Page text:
Brexit tur­moil

British PM sends un­signed let­ter to EU ask­ing for de­lay

The Korea Times - - FRONT PAGE -

— British Prime Min­is­ter Boris John­son re­luc­tantly wrote to Brus­sels late Satur­day ask­ing for a Brexit ex­ten­sion af­ter MPs voted to force him into seek­ing a de­lay be­yond Oct. 31.

But John­son, who has pinned his pre­mier­ship on get­ting Bri­tain out of the Euro­pean Union on time, re­fused to sign the let­ter he sent to Euro­pean Coun­cil Pres­i­dent Don­ald Tusk.

The Con­ser­va­tive leader also sent a sec­ond signed let­ter in­sist­ing he was not seek­ing an ex­ten­sion to the Brexit dead­line, which has al­ready been post­poned twice.

In a day of high drama in the House of Com­mons, MPs de­clined to give their back­ing to the re­vised with­drawal agree­ment John­son struck with the EU this week un­til the leg­is­la­tion needed to rat­ify it has passed.

Hav­ing failed to back a di­vorce deal, they trig­gered a law re­quir­ing John­son to write to EU lead­ers by the end of the day ask­ing to de­lay Brexit, to avoid the risk that Bri­tain crashes out in less than a fort­night.

John­son sent a pho­to­copy of the let­ter that was con­tained in the law re­quir­ing him to ask for the de­lay, but did not sign it, showed a copy re­leased by his Down­ing Street of­fice early Sun­day.

He wrote and signed an­other let­ter which made clear he does not want to de­lay Brexit be­yond the end of this month.

“Re­gret­tably, par­lia­ment missed the op­por­tu­nity to in­ject mo­men­tum into the rat­i­fi­ca­tion process,” John­son wrote in the signed let­ter, re­gret­ting that EU lead­ers would now have to spend yet more time on Brexit.

“A fur­ther ex­ten­sion would dam­age the in­ter­ests of the U.K. and our EU part­ners, and the re­la­tion­ship between us. We must bring this process to a con­clu­sion.”

John­son nonethe­less said he re­mained “con­fi­dent” of com­plet­ing the rat­i­fi­ca­tion process by Oct. 31.

A third cover let­ter writ­ten by Bri­tain’s EU am­bas­sador Tim Bar­row made clear that the Brexit de­lay re­quest let­ter was only be­ing sent to com­ply with the law.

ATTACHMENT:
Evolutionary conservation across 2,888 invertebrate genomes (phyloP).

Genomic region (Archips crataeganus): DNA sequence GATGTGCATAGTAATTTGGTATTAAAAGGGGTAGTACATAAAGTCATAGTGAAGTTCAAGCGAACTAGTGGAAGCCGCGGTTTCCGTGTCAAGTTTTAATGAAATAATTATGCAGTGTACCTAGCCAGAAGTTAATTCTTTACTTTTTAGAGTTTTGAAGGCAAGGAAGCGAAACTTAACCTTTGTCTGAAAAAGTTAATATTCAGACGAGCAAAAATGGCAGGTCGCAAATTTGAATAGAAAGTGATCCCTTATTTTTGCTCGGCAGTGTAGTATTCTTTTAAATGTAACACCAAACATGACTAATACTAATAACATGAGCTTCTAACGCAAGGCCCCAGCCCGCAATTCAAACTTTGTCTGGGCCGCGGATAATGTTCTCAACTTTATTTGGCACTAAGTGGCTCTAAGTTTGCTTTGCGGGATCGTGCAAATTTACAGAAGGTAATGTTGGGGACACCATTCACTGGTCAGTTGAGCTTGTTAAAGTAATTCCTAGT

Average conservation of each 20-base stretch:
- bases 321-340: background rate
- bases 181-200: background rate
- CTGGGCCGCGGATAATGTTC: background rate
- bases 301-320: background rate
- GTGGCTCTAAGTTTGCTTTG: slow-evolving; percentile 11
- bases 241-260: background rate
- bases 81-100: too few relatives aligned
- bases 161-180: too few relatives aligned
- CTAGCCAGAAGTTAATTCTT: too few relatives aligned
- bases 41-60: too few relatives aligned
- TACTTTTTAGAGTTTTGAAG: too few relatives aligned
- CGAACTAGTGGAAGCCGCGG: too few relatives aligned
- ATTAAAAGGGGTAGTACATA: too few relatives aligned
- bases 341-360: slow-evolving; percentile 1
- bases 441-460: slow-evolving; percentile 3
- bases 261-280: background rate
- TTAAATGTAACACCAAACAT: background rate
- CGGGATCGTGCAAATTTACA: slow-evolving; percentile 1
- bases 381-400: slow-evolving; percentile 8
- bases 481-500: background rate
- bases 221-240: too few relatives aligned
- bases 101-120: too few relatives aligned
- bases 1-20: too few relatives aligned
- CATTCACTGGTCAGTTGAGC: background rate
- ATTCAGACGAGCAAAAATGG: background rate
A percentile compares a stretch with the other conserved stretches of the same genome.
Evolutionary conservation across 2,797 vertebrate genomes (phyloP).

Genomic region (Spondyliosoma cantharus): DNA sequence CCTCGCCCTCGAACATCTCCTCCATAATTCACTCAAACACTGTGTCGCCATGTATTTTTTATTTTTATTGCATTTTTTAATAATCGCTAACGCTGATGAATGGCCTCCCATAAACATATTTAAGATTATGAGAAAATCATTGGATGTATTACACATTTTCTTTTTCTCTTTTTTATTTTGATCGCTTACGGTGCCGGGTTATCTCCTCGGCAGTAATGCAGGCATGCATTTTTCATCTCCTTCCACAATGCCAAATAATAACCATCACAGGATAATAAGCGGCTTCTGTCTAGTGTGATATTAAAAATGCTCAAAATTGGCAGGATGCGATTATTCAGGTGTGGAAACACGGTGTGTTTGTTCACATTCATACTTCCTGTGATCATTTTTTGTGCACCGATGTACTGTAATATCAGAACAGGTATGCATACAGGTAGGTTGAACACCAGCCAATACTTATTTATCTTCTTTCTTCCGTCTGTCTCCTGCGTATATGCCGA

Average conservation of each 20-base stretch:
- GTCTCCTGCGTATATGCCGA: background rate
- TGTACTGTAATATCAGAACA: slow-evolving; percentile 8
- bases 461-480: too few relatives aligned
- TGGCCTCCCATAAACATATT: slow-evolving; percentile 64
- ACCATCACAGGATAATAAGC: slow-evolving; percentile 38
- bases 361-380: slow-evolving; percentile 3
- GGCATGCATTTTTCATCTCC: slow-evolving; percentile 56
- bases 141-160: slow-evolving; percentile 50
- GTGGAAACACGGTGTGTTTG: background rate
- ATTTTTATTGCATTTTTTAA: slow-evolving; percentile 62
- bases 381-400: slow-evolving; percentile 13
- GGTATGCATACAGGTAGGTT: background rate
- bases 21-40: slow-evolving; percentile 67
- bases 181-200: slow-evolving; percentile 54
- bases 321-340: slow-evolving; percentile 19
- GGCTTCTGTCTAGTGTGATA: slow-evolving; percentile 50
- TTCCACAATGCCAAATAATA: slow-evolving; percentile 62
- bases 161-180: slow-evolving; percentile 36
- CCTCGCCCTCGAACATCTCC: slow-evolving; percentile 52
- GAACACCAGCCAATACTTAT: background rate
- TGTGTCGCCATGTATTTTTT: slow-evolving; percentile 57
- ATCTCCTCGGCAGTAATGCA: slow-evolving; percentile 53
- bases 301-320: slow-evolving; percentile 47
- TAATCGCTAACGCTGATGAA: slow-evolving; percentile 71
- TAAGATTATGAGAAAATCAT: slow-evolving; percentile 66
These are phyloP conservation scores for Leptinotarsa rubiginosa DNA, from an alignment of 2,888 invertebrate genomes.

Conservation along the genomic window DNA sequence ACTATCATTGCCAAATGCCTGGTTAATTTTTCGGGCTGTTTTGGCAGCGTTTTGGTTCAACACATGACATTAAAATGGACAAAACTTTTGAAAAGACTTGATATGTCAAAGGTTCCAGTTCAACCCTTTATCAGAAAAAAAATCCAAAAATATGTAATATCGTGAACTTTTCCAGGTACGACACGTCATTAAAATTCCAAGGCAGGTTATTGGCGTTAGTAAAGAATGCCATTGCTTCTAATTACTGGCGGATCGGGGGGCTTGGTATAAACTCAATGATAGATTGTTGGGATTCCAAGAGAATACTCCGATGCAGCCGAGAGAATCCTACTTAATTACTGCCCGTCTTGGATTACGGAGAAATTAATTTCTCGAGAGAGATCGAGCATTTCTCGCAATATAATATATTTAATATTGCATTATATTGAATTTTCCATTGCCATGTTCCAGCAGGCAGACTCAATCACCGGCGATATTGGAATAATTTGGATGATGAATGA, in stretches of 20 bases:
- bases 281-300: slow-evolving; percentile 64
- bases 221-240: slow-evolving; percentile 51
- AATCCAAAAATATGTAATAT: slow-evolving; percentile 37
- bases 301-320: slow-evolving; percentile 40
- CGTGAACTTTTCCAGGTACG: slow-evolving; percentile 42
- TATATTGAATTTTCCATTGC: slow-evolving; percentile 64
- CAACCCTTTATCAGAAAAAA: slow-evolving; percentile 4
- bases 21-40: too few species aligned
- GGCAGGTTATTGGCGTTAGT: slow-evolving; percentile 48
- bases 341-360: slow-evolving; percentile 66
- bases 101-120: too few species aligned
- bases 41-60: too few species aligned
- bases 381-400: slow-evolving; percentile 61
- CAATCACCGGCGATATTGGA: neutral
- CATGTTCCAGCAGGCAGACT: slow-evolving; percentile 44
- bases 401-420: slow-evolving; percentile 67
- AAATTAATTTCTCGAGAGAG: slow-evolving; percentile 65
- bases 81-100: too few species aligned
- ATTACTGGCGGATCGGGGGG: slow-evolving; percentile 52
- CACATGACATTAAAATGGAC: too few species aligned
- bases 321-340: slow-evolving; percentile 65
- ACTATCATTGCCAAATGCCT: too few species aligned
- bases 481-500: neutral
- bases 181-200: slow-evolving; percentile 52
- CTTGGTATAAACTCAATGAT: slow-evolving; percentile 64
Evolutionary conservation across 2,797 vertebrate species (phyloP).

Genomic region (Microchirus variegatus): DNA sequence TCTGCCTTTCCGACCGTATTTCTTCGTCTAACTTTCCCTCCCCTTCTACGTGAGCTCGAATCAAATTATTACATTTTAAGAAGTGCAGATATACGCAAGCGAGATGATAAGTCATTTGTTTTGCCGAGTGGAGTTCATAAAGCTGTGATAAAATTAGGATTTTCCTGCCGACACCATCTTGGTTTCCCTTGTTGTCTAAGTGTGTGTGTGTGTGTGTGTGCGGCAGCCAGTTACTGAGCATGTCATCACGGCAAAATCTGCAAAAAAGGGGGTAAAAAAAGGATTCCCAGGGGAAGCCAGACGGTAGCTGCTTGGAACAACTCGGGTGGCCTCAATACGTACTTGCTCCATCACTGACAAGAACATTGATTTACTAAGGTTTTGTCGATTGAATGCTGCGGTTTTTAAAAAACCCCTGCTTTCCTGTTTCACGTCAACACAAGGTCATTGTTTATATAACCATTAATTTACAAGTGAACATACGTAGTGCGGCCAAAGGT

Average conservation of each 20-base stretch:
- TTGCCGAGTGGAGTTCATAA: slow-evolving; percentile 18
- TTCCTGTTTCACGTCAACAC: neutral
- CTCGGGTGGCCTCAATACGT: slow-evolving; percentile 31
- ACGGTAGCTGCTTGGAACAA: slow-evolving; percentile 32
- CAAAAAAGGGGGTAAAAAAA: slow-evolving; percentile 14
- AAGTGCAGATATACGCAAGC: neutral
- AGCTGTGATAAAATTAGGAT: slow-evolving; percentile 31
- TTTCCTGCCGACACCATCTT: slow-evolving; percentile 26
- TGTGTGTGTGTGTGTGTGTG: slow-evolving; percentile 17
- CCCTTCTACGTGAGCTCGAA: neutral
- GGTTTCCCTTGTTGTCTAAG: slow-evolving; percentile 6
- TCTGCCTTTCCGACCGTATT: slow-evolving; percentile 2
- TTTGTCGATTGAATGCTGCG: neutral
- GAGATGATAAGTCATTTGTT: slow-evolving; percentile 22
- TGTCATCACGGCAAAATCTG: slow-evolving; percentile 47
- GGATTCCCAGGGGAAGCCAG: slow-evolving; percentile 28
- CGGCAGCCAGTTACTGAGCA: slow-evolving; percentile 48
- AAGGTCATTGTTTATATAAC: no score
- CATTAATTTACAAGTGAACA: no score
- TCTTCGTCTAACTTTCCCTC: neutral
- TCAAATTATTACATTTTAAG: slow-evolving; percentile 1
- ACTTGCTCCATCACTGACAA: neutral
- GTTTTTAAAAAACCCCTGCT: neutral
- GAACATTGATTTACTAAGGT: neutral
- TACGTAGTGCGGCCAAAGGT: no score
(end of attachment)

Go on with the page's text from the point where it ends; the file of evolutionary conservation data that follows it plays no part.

Tusk con­sults EU chiefs

“I will now start con­sult­ing EU lead­ers on how to re­act,” Tusk said on Twit­ter.

An EU source told AFP that the process “may take a few days” and de­clined to com­ment on the non-sig­na­ture.

A Down­ing Street spokes­woman said the prime min­is­ter had spo­ken to Ger­man Chan­cel­lor An­gela Merkel, French Pres­i­dent Em­manuel Macron and Tusk.

Dutch Prime Min­is­ter Mark Rutte said he had dis­cussed the sit­u­a­tion with John­son and “wished him suc­cess in the next stages” in the Com­mons.

Be­ing forced to send the let­ter af­ter Satur­day’s de­feat was a blow to John­son, who has pre­vi­ously said he would rather be “dead in a ditch” than pro­long the tor­tu­ous process of end­ing Bri­tain’s 46-year-old mem­ber­ship of the EU.

Brus­sels urged Bri­tain to ex­plain its plan as soon as pos­si­ble, while Macron’s of­fice said a new de­lay to Brexit was “in no­body’s in­ter­est.”

John­son beaten 322-306

Se­cur­ing the new di­vorce treaty at Thurs­day’s EU sum­mit had been a per­sonal vic­tory for the prime min­is­ter, a fig­ure­head in the Leave cam­paign in Bri­tain’s 2016 EU mem­ber­ship ref­er­en­dum.

He had spent 48 hours fran­ti­cally try­ing to per­suade MPs to back it, and won sup­port from many of the euroscep­tic Con­ser­va­tives who had three times re­jected a pre­vi­ous di­vorce agree­ment se­cured by his pre­de­ces­sor Theresa May.

But par­lia­ment — like the frus­trated pub­lic — is still bit­terly di­vided over how and even whether Bri­tain should end decades of in­te­gra­tion with its clos­est trad­ing part­ner.

MPs voted by 322 to 306 to back a mo­tion by former Con­ser­va­tive min­is­ter Oliver Letwin that “with­holds ap­proval (of the deal) un­less and un­til im­ple­ment­ing leg­is­la­tion is passed.”

They were meet­ing on a Satur­day for the first time since the 1982 Falk­lands War.

While MPs voted in­side par­lia­ment, out­side, more than 100,000 peo­ple marched to de­mand a new ref­er­en­dum that could re­verse Brexit.

Demon­stra­tors erupted into cheers at the news from in­side the Com­mons.

“That’s re­ally good, that’s one step away from Brexit,” demon­stra­tor Philip Dob­son told AFP.

“Re­ject Brexit,” “Put It To The Peo­ple” and “Stop This Mad­ness” read some of the plac­ards at the mass march, where many pro­test­ers also waved EU flags.

Leg­is­la­tion this week

The British govern­ment will in­tro­duce leg­is­la­tion this week to im­ple­ment the di­vorce deal, with a first vote as soon as Tues­day.

The govern­ment also wants an­other vote on the deal on Mon­day, which may not be pos­si­ble.

There is a chance the deal could pass, and Bri­tain could still leave the EU on Oct. 31, but there re­mains strong op­po­si­tion to the agree­ment among MPs.


EU sup­port­ers re­act dur­ing a march in Lon­don, Satur­day, af­ter learn­ing that British law­mak­ers voted for a key amend­ment to force British Prime Min­is­ter Boris John­son to seek an­other Brexit ex­ten­sion from the Euro­pean Union.


A video grab from footage broad­cast by the U.K. Par­lia­ment’s Par­lia­men­tary Record­ing Unit (PRU) shows Bri­tain’s Prime Min­is­ter Boris John­son re­acts as Bri­tain’s main op­po­si­tion Labour Party leader Jeremy Cor­byn speaks on a point of order af­ter the House of Com­mons in Lon­don voted to back an amend­ment in the name of former Con­ser­va­tive MP Oliver Letwin which de­lays the de­ci­sion on the Brexit deal.

Newspapers in English

Newspapers from Korea, Republic

© PressReader. All rights reserved.